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Discussion Starter #1
I have seen them around but always dismissed them because i didn't like the front aesthetic (im sure it was fine for its time).

But i see you can get tyga and 600rr kits for them which makes them look really nice. In my region you can get them pretty cheap so i dont know if i should "invest" in one.

I guess i'm asking if they are good bikes, What things seem to fail with them and how do they compare the my current bike CBR250R (2011).
 

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Not a whole lot to compare between the older CBR250RR's and the CBR250R model that most of us here own, at least not much beyond the fact that both models are Honda motorcycles of the sport bike variety.

CBR250RR's have inline 4 cylinder engines, which crank out significantly more power at a much higher RPM's than what the single cylinder CBR250R puts out. Also, the RR models are carburated (equipped with 4 carbs), whereas the newer 250R is equipped with Electronic Fuel Injection. Which from a maintenance standpoint, it's important to understand that those 4 carbs must not only be synchronized together, but dealing with 4 carburators is more work when it comes to things like making adjustments for temperature & altitude changes, as well as when fuel quality issues and off season storage are thrown into the mix. In short, owners of these CBR250RR's would do well to be of the experienced and knowledgeable DIY sort, or be willing and able to pay someone who is to work on it for you... in other words, unlike the CBR250R you have now, the RR is not a "low maintenance" bike.
 

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Yes, when I removed the three-carburetor bank on my practically new Yamaha XS750 way back when (for no other reason except I was young and wanted to learn to work on my bike), I found out the importance of having silicon spray lubricant in my toolkit. (Mike knows why)
Besides the longevity, one of the main reasons I wanted a BMW in 1980 was because I was not all that great of a mechanic, and its two carburetors were separate and out in the open.

If you want a bike to tinker with, get a BMW airhead. I know a bunch of enthusiasts on the Eastern side of your continent.

A CBR250RR (4 cylinder - they now make a 2 cylinder w/the same name) would be a great 2nd or 3rd bike, if you are a good mechanic, or sinfully rich.
Normal people cannot afford to have their airhead serviced on a regular basis, either. Most folks I know rebuild their own gearboxes and final drives, which requires a lot of shimming and patience. But they are a joy to ride!

Shortly after I bought my R65 in 1980, one of my Japanese-riding co-workers told me that "BMW put the 'ugh' in ugly".
Beauty is in the eye of the beholder, of course, but if I got my hands on a old CBR250RR, I would restore it to original.
I think some of the most beautiful plastic came out of the Eighties, but of course, I am an old man.
 

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Discussion Starter #4 (Edited)
Not a whole lot to compare between the older CBR250RR's and the CBR250R model that most of us here own, at least not much beyond the fact that both models are Honda motorcycles of the sport bike variety.

CBR250RR's have inline 4 cylinder engines, which crank out significantly more power at a much higher RPM's than what the single cylinder CBR250R puts out. Also, the RR models are carburated (equipped with 4 carbs), whereas the newer 250R is equipped with Electronic Fuel Injection. Which from a maintenance standpoint, it's important to understand that those 4 carbs must not only be synchronized together, but dealing with 4 carburators is more work when it comes to things like making adjustments for temperature & altitude changes, as well as when fuel quality issues and off season storage are thrown into the mix. In short, owners of these CBR250RR's would do well to be of the experienced and knowledgeable DIY sort, or be willing and able to pay someone who is to work on it for you... in other words, unlike the CBR250R you have now, the RR is not a "low maintenance" bike.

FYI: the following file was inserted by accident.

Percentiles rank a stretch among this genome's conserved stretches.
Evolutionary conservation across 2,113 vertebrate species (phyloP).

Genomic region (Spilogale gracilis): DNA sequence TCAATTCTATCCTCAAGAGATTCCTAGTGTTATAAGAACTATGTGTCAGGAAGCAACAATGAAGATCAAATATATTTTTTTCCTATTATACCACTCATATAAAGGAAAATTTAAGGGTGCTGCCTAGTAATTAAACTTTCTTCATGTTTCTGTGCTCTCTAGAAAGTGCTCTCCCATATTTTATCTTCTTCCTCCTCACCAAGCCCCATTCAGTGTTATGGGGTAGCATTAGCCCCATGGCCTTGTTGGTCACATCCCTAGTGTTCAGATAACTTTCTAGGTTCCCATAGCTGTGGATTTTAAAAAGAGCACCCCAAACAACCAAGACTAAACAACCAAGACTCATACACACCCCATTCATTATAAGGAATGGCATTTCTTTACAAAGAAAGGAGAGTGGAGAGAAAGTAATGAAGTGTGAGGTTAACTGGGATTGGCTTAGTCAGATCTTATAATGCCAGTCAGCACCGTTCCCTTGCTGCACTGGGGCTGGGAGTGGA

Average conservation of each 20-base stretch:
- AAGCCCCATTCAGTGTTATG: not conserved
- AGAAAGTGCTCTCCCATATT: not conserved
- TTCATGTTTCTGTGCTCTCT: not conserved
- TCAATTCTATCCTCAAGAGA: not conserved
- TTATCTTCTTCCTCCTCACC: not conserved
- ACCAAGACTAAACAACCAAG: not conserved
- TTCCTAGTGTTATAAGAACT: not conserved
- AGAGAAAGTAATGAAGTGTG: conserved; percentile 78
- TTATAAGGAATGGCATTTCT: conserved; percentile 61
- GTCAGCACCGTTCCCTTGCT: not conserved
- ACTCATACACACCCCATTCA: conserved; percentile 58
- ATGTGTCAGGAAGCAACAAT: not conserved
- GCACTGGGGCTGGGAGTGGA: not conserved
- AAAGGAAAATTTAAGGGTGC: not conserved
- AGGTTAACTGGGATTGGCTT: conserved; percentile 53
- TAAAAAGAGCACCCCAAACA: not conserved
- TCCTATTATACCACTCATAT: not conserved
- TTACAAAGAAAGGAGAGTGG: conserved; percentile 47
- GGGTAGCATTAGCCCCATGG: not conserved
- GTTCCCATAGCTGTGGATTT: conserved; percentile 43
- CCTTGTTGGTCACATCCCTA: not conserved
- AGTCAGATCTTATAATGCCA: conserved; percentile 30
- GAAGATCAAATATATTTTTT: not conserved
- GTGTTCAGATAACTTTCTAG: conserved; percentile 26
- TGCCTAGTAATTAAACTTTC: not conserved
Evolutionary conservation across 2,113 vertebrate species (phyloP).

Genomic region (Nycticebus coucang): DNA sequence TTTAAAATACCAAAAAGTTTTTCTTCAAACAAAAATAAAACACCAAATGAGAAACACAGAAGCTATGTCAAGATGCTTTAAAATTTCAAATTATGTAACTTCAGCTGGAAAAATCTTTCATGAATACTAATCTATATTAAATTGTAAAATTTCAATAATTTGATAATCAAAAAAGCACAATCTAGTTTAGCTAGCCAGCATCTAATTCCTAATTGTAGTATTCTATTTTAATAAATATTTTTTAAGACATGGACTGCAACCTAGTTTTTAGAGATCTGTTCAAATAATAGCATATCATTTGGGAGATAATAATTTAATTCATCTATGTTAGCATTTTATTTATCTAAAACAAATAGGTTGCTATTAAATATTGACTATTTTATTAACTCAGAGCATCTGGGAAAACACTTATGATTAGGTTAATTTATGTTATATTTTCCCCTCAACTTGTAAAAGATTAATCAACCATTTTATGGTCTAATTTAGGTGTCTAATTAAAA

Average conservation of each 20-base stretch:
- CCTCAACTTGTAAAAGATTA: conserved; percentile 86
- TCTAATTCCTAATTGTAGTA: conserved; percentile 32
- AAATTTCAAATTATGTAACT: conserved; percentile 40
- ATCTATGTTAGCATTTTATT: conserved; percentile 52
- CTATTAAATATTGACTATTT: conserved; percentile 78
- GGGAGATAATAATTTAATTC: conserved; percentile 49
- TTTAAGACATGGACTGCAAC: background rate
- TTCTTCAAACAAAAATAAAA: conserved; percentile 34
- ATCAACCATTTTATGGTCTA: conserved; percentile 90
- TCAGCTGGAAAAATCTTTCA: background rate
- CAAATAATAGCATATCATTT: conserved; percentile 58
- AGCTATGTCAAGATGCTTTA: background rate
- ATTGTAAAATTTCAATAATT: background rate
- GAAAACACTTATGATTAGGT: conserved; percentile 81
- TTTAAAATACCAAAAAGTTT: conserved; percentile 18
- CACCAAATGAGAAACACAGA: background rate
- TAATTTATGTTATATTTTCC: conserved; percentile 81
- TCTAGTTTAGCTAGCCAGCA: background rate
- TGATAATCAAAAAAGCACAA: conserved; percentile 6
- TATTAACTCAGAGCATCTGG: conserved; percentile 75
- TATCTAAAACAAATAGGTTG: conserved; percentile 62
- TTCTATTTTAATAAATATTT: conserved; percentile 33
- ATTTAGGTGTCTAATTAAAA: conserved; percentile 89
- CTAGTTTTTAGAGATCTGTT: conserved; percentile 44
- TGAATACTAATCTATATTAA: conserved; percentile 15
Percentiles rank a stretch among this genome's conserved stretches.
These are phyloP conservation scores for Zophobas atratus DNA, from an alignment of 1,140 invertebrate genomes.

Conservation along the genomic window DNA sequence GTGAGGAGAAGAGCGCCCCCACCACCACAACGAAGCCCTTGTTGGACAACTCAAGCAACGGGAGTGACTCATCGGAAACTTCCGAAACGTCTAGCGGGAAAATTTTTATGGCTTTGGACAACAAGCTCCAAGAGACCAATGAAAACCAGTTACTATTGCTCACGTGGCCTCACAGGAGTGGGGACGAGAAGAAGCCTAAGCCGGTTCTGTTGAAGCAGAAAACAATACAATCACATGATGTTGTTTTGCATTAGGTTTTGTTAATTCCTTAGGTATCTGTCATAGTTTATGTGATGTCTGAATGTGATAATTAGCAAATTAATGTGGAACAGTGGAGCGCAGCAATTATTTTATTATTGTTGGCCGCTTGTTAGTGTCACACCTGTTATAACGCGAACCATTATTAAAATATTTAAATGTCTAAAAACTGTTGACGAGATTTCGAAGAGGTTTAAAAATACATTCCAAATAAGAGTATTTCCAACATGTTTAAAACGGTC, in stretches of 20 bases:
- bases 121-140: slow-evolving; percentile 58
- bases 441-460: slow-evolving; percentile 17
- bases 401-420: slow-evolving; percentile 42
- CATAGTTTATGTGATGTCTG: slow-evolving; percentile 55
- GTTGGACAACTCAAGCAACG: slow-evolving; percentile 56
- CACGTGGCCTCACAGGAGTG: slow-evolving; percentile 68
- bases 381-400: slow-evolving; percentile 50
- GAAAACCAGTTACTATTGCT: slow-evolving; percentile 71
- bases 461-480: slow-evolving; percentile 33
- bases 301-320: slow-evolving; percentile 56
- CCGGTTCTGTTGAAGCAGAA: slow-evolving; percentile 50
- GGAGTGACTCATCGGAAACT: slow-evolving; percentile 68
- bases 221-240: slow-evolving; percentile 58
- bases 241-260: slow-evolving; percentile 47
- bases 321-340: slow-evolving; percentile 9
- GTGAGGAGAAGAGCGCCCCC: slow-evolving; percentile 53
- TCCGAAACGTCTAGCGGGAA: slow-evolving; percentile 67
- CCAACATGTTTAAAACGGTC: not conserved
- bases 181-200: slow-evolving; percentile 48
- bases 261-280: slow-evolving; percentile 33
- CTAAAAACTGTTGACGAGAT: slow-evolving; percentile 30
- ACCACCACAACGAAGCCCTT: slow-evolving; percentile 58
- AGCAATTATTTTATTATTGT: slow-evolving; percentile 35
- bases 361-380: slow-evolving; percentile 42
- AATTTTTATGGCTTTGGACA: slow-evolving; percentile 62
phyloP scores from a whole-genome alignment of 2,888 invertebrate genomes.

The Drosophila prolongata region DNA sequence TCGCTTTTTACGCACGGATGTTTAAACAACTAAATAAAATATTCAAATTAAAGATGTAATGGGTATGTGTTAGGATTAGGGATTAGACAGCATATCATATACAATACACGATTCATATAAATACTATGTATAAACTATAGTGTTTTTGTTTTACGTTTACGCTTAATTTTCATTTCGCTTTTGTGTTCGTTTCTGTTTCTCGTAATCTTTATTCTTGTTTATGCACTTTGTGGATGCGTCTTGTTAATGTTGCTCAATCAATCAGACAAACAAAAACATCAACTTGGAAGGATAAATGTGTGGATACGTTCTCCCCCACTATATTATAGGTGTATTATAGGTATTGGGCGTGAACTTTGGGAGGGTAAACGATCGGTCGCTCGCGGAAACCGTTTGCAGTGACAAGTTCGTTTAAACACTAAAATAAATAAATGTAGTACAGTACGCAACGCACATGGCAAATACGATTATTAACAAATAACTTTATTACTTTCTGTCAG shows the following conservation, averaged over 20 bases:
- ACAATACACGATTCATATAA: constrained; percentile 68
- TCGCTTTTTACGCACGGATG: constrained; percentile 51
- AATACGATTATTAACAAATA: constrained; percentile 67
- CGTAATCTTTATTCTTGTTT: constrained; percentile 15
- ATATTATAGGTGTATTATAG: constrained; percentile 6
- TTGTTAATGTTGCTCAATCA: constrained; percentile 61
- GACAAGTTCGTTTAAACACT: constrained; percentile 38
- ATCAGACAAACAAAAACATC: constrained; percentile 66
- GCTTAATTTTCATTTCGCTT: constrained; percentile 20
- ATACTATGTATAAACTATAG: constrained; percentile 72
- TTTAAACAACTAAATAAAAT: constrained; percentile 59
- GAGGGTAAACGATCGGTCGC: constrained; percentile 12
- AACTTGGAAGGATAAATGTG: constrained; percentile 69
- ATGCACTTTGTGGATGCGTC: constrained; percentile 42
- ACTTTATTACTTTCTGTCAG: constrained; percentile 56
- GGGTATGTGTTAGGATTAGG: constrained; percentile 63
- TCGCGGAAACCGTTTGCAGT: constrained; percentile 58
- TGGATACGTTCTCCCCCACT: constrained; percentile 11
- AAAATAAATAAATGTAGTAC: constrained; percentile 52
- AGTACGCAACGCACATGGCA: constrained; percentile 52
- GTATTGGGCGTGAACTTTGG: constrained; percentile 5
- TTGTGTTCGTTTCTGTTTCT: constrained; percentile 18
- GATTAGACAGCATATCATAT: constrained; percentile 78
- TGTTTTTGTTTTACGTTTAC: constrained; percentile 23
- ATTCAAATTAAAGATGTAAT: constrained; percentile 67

Man, that was super insightful.

I initially wondered about how DFI vs Carb would impact performance and feel but i had no idea that it actually had 4 carbs. That sounds like a headache for maintenance and reliability...

Is that common for bikes of that era?

Years ago before i was riding, I inherited a 1984? VT250 and that only had one carby for the twin cylinders?
 

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Man, that was super insightful.

I initially wondered about how DFI vs Carb would impact performance and feel but i had no idea that it actually had 4 carbs. That sounds like a headache for maintenance and reliability...

Is that common for bikes of that era?

Years ago before i was riding, I inherited a 1984? VT250 and that only had one carby for the twin cylinders?
Yes, whereas EFI has become a standard feature on the majority of today's full sized motorcycles, bikes from 30 years ago were all carburated.

The VT250 actually had 2 carb's... https://en.wikipedia.org/wiki/Honda_VT250
 

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Corey, we are lucky as Australasians to have access to the 250 and 400 fours from the late eighties and early nineties as a lot of markets didnt get these bikes or only as a 'grey' import like in the UK.

My advice for the future would be if you see a good one going for a fair price then snap it up if your interested.
You wouldn't lose money on something like that.

As a rider of a GSXR400 I can assure you they are a whole lot of fun to ride. A completely different riding experience to the single cylinder CBR250. Your talking 19,000 RPM redline as opposed to 10,500! They sound awesome IMO.

But yeah, like Mike and co. said, they can be more mechanically challenging esp now they are all getting a little long in the tooth.

I had to rip my bank of carbs out and replace all the seals in them as they had got old and were leaking, and then get them back in that tight frame space again... I'd rather sit inside in the warm and poke sticks in my eyes than repeat that job. :laugh: